|• Issue 838 (2019-10-28): Xubuntu 19.10, how init and service managers work together, DragonFly BSD provides emergency mode for HAMMER, Xfce team plans 4.16|
|• Issue 837 (2019-10-21): CentOS 8.0-1905, Trident finds new base, Debian plans firewall changes, 15 years of Fedora, how to merge directories|
|• Issue 836 (2019-10-14): Archman 2019.09, Haiku improves ARM support, Project Trident shifting base OS, Unix turns 50|
|• Issue 835 (2019-10-07): Isotop, Mazon OS and, KduxOS, examples of using find command, Mint's System Reports becomes proactive, Solus updates its desktops|
|• Issue 834 (2019-09-30): FreedomBox "Buster", CentOS gains a rolling release, Librem 5 phones shipping, Redcore updates its package manager|
|• Issue 833 (2019-09-23): Redcore Linux 1908, why Linux distros are free, Ubuntu making list of 32-bit software to keep, Richard M Stallman steps down from FSF leadership|
|• Issue 832 (2019-09-16): BlackWeb 1.2, checking for Wayland session and applications, Fedora to use nftables in firewalld, OpenBSD disables DoH in Firefox|
|• Issue 831 (2019-09-09): Adélie Linux 1.0 beta, using ffmpeg, awk and renice, Mint and elementary improvements, PureOS and Manjaro updates|
|• Issue 930 (2019-09-02): deepin 15.11, working with AppArmor profiles, elementary OS gets new greeter, exFAT support coming to Linux kernel|
|• Issue 829 (2019-08-26): EndeavourOS 2019.07.15, Drauger OS 7.4.1, finding licenses of kernel modules, NetBSD gets Wayland application, GhostBSD changes base repo|
|• Issue 828 (2019-08-19): AcademiX 2.2, concerns with non-free firmware, UBports working on Unity8, Fedora unveils new EPEL channel, FreeBSD phasing out GCC|
|• Issue 827 (2019-08-12): Q4OS, finding files on disk, Ubuntu works on ZFS, Haiku improves performance, OSDisc shutting down|
|• Issue 826 (2019-08-05): Quick looks at Resilient, PrimeOS, and BlueLight, flagship distros for desktops,Manjaro introduces new package manager|
|• Issue 825 (2019-07-29): Endless OS 3.6, UBports 16.04, gNewSense maintainer stepping down, Fedora developrs discuss optimizations, Project Trident launches stable branch|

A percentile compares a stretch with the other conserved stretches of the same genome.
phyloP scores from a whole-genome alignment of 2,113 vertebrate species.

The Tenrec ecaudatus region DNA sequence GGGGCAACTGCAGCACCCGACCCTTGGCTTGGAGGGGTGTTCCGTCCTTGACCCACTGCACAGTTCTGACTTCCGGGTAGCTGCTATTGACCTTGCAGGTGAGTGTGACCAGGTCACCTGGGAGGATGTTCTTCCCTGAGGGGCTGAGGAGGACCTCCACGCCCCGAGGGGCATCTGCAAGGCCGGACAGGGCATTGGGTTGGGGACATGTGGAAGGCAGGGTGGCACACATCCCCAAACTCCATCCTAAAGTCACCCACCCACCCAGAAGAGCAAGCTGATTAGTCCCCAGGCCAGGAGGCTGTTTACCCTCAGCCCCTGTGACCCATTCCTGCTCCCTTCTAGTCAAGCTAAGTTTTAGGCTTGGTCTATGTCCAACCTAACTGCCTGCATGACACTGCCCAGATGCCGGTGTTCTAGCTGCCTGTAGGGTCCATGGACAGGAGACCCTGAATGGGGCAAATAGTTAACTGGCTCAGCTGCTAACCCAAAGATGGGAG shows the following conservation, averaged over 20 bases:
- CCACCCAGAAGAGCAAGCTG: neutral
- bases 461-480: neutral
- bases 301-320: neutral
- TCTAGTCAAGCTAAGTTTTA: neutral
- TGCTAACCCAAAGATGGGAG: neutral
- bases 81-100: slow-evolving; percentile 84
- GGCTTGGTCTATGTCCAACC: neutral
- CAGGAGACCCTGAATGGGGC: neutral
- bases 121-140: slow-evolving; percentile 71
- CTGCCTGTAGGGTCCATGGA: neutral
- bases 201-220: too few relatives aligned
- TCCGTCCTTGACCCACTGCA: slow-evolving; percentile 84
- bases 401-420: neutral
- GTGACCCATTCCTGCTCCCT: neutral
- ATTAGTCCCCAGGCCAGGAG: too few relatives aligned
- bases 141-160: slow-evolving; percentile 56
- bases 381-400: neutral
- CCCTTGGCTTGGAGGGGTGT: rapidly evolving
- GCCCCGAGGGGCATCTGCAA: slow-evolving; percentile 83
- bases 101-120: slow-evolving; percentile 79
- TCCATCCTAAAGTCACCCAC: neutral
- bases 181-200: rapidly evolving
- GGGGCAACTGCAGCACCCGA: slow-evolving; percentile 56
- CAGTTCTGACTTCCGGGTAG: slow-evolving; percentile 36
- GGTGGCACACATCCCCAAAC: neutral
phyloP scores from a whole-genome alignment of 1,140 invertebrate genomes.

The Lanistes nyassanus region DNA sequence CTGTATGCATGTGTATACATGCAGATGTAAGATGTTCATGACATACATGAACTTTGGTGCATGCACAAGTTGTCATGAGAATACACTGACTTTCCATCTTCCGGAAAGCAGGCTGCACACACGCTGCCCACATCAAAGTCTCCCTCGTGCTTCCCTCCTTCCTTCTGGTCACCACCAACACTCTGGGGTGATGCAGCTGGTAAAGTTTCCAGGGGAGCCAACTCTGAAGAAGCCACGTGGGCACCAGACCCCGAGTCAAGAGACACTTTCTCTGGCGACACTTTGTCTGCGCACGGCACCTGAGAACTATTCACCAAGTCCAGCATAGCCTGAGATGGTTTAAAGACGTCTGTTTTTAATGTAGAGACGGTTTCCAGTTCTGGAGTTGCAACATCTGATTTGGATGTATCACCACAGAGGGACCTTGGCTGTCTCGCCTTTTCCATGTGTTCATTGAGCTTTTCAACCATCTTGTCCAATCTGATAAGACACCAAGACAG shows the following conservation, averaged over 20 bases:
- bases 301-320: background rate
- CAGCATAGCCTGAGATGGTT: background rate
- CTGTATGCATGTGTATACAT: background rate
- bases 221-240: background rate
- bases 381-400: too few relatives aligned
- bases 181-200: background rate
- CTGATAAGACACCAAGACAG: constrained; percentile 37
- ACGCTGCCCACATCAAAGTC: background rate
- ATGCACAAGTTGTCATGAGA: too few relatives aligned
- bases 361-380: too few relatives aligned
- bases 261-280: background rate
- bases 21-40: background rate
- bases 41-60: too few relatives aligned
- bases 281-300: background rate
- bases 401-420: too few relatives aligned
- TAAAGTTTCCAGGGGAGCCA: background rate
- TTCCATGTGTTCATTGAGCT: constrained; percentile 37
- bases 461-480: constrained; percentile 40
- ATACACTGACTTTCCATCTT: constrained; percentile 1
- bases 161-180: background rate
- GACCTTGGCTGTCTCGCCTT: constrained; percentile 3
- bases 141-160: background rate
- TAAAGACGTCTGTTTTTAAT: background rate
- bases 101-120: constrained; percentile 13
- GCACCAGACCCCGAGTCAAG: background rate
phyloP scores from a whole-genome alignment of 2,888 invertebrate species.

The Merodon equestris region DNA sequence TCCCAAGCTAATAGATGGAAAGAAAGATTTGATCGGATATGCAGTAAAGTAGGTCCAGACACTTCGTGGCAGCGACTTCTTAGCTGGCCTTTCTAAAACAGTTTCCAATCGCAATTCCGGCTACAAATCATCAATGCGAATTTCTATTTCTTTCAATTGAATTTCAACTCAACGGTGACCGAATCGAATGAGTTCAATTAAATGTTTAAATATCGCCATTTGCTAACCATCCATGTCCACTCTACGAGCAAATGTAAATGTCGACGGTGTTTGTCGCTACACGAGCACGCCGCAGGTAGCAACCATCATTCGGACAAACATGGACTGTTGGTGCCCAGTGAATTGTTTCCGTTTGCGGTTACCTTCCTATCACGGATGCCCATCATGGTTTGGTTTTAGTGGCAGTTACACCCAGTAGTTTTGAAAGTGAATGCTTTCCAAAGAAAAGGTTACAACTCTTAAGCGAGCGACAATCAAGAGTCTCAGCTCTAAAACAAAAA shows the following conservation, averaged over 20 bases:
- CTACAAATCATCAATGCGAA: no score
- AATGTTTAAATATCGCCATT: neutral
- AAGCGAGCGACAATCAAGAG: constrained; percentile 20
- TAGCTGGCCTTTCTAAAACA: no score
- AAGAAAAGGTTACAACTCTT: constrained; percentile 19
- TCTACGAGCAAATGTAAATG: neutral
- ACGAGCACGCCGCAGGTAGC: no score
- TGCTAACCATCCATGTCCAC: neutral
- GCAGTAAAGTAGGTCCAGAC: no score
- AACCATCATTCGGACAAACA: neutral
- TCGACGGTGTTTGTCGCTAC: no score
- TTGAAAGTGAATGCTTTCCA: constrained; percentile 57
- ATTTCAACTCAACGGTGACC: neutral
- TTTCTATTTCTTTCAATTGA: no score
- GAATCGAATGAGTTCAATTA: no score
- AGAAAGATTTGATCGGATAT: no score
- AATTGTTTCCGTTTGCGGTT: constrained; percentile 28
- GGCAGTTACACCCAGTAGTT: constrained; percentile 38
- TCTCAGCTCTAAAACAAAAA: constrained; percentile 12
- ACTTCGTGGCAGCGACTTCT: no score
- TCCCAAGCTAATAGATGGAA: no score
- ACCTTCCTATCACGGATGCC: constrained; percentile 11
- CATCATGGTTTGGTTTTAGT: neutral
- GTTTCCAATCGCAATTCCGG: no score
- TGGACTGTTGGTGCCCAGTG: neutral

|• Issue 824 (2019-07-22): Hexagon OS 1.0, Mageia publishes updated media, Fedora unveils Fedora CoreOS, managing disk usage with quotas|
|• Issue 823 (2019-07-15): Debian 10, finding 32-bit packages on a 64-bit system, Will Cooke discusses Ubuntu's desktop, IBM finalizes purchase of Red Hat|
|• Issue 822 (2019-07-08): Mageia 7, running development branches of distros, Mint team considers Snap, UBports to address Google account access|
|• Issue 821 (2019-07-01): OpenMandriva 4.0, Ubuntu's plan for 32-bit packages, Fedora Workstation improvements, DragonFly BSD's smaller kernel memory|
|• Issue 820 (2019-06-24): Clear Linux and Guix System 1.0.1, running Android applications using Anbox, Zorin partners with Star Labs, Red Hat explains networking bug, Ubuntu considers no longer updating 32-bit packages|
|• Issue 819 (2019-06-17): OS108 and Venom, renaming multiple files, checking live USB integrity, working with Fedora's Modularity, Ubuntu replacing Chromium package with snap|
|• Issue 818 (2019-06-10): openSUSE 15.1, improving boot times, FreeBSD's status report, DragonFly BSD reduces install media size|
|• Issue 817 (2019-06-03): Manjaro 18.0.4, Ubuntu Security Podcast, new Linux laptops from Dell and System76, Entroware Apollo|